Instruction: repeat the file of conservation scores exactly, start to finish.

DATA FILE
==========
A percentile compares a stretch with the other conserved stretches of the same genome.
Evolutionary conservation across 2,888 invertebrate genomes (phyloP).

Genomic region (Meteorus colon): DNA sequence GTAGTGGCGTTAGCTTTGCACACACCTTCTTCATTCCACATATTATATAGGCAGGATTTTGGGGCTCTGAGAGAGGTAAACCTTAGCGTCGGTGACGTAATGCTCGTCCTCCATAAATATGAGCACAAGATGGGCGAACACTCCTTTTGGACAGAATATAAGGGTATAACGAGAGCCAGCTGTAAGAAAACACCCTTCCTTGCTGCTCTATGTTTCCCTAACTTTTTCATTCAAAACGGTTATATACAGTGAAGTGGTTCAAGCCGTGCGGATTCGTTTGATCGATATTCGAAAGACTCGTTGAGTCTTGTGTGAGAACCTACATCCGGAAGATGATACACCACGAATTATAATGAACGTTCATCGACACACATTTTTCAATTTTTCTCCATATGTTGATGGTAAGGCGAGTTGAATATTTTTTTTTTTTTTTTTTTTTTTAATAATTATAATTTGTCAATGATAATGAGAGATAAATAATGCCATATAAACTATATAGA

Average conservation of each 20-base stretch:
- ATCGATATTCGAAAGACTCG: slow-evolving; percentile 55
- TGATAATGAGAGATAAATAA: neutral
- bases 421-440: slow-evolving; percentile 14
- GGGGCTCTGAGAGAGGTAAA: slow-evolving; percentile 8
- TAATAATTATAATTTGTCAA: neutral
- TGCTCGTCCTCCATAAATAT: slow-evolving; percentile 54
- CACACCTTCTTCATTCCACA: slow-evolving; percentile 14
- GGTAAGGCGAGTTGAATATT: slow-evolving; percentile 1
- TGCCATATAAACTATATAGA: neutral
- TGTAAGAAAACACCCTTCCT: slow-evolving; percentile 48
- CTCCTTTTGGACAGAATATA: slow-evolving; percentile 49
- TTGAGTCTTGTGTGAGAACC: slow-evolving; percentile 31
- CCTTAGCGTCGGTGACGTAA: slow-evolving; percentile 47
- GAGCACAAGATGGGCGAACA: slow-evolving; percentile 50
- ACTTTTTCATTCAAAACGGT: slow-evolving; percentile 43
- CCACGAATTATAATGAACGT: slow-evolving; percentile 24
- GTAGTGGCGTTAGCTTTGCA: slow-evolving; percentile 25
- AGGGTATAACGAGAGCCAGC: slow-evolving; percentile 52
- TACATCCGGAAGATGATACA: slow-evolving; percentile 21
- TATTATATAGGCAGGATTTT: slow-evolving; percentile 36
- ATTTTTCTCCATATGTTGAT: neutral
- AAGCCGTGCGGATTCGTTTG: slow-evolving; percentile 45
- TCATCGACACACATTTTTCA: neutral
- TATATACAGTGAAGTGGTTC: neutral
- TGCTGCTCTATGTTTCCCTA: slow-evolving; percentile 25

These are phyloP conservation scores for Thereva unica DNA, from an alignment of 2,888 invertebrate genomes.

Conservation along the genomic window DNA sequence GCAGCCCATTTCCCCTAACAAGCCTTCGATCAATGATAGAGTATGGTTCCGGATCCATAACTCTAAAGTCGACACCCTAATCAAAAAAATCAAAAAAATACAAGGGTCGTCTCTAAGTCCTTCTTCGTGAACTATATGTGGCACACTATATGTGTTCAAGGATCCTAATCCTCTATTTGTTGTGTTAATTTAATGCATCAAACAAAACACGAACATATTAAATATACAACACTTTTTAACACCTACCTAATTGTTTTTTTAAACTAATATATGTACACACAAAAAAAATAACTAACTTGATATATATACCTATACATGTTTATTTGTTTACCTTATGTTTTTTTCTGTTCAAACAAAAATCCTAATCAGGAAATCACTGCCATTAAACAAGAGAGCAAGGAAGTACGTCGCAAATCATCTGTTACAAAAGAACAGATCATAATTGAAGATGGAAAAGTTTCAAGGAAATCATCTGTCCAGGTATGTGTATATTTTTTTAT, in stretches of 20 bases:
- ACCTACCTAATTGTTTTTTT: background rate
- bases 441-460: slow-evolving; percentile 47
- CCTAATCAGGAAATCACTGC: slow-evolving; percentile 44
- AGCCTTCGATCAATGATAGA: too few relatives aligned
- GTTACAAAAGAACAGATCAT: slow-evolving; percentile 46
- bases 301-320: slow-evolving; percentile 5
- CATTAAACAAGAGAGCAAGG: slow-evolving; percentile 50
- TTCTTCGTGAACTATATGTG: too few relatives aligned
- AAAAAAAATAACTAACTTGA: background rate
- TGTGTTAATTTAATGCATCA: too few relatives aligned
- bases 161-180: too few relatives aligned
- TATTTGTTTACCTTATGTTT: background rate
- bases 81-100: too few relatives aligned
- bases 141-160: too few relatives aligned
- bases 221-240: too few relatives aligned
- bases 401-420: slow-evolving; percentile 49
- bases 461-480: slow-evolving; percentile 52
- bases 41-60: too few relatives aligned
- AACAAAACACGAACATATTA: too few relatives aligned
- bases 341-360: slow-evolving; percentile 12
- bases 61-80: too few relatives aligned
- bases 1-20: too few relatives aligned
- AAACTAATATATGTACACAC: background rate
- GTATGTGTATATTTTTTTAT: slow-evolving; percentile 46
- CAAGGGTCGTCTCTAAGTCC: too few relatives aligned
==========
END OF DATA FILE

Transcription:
A percentile compares a stretch with the other conserved stretches of the same genome.
Evolutionary conservation across 2,888 invertebrate genomes (phyloP).

Genomic region (Meteorus colon): DNA sequence GTAGTGGCGTTAGCTTTGCACACACCTTCTTCATTCCACATATTATATAGGCAGGATTTTGGGGCTCTGAGAGAGGTAAACCTTAGCGTCGGTGACGTAATGCTCGTCCTCCATAAATATGAGCACAAGATGGGCGAACACTCCTTTTGGACAGAATATAAGGGTATAACGAGAGCCAGCTGTAAGAAAACACCCTTCCTTGCTGCTCTATGTTTCCCTAACTTTTTCATTCAAAACGGTTATATACAGTGAAGTGGTTCAAGCCGTGCGGATTCGTTTGATCGATATTCGAAAGACTCGTTGAGTCTTGTGTGAGAACCTACATCCGGAAGATGATACACCACGAATTATAATGAACGTTCATCGACACACATTTTTCAATTTTTCTCCATATGTTGATGGTAAGGCGAGTTGAATATTTTTTTTTTTTTTTTTTTTTTTAATAATTATAATTTGTCAATGATAATGAGAGATAAATAATGCCATATAAACTATATAGA

Average conservation of each 20-base stretch:
- ATCGATATTCGAAAGACTCG: slow-evolving; percentile 55
- TGATAATGAGAGATAAATAA: neutral
- bases 421-440: slow-evolving; percentile 14
- GGGGCTCTGAGAGAGGTAAA: slow-evolving; percentile 8
- TAATAATTATAATTTGTCAA: neutral
- TGCTCGTCCTCCATAAATAT: slow-evolving; percentile 54
- CACACCTTCTTCATTCCACA: slow-evolving; percentile 14
- GGTAAGGCGAGTTGAATATT: slow-evolving; percentile 1
- TGCCATATAAACTATATAGA: neutral
- TGTAAGAAAACACCCTTCCT: slow-evolving; percentile 48
- CTCCTTTTGGACAGAATATA: slow-evolving; percentile 49
- TTGAGTCTTGTGTGAGAACC: slow-evolving; percentile 31
- CCTTAGCGTCGGTGACGTAA: slow-evolving; percentile 47
- GAGCACAAGATGGGCGAACA: slow-evolving; percentile 50
- ACTTTTTCATTCAAAACGGT: slow-evolving; percentile 43
- CCACGAATTATAATGAACGT: slow-evolving; percentile 24
- GTAGTGGCGTTAGCTTTGCA: slow-evolving; percentile 25
- AGGGTATAACGAGAGCCAGC: slow-evolving; percentile 52
- TACATCCGGAAGATGATACA: slow-evolving; percentile 21
- TATTATATAGGCAGGATTTT: slow-evolving; percentile 36
- ATTTTTCTCCATATGTTGAT: neutral
- AAGCCGTGCGGATTCGTTTG: slow-evolving; percentile 45
- TCATCGACACACATTTTTCA: neutral
- TATATACAGTGAAGTGGTTC: neutral
- TGCTGCTCTATGTTTCCCTA: slow-evolving; percentile 25

These are phyloP conservation scores for Thereva unica DNA, from an alignment of 2,888 invertebrate genomes.

Conservation along the genomic window DNA sequence GCAGCCCATTTCCCCTAACAAGCCTTCGATCAATGATAGAGTATGGTTCCGGATCCATAACTCTAAAGTCGACACCCTAATCAAAAAAATCAAAAAAATACAAGGGTCGTCTCTAAGTCCTTCTTCGTGAACTATATGTGGCACACTATATGTGTTCAAGGATCCTAATCCTCTATTTGTTGTGTTAATTTAATGCATCAAACAAAACACGAACATATTAAATATACAACACTTTTTAACACCTACCTAATTGTTTTTTTAAACTAATATATGTACACACAAAAAAAATAACTAACTTGATATATATACCTATACATGTTTATTTGTTTACCTTATGTTTTTTTCTGTTCAAACAAAAATCCTAATCAGGAAATCACTGCCATTAAACAAGAGAGCAAGGAAGTACGTCGCAAATCATCTGTTACAAAAGAACAGATCATAATTGAAGATGGAAAAGTTTCAAGGAAATCATCTGTCCAGGTATGTGTATATTTTTTTAT, in stretches of 20 bases:
- ACCTACCTAATTGTTTTTTT: background rate
- bases 441-460: slow-evolving; percentile 47
- CCTAATCAGGAAATCACTGC: slow-evolving; percentile 44
- AGCCTTCGATCAATGATAGA: too few relatives aligned
- GTTACAAAAGAACAGATCAT: slow-evolving; percentile 46
- bases 301-320: slow-evolving; percentile 5
- CATTAAACAAGAGAGCAAGG: slow-evolving; percentile 50
- TTCTTCGTGAACTATATGTG: too few relatives aligned
- AAAAAAAATAACTAACTTGA: background rate
- TGTGTTAATTTAATGCATCA: too few relatives aligned
- bases 161-180: too few relatives aligned
- TATTTGTTTACCTTATGTTT: background rate
- bases 81-100: too few relatives aligned
- bases 141-160: too few relatives aligned
- bases 221-240: too few relatives aligned
- bases 401-420: slow-evolving; percentile 49
- bases 461-480: slow-evolving; percentile 52
- bases 41-60: too few relatives aligned
- AACAAAACACGAACATATTA: too few relatives aligned
- bases 341-360: slow-evolving; percentile 12
- bases 61-80: too few relatives aligned
- bases 1-20: too few relatives aligned
- AAACTAATATATGTACACAC: background rate
- GTATGTGTATATTTTTTTAT: slow-evolving; percentile 46
- CAAGGGTCGTCTCTAAGTCC: too few relatives aligned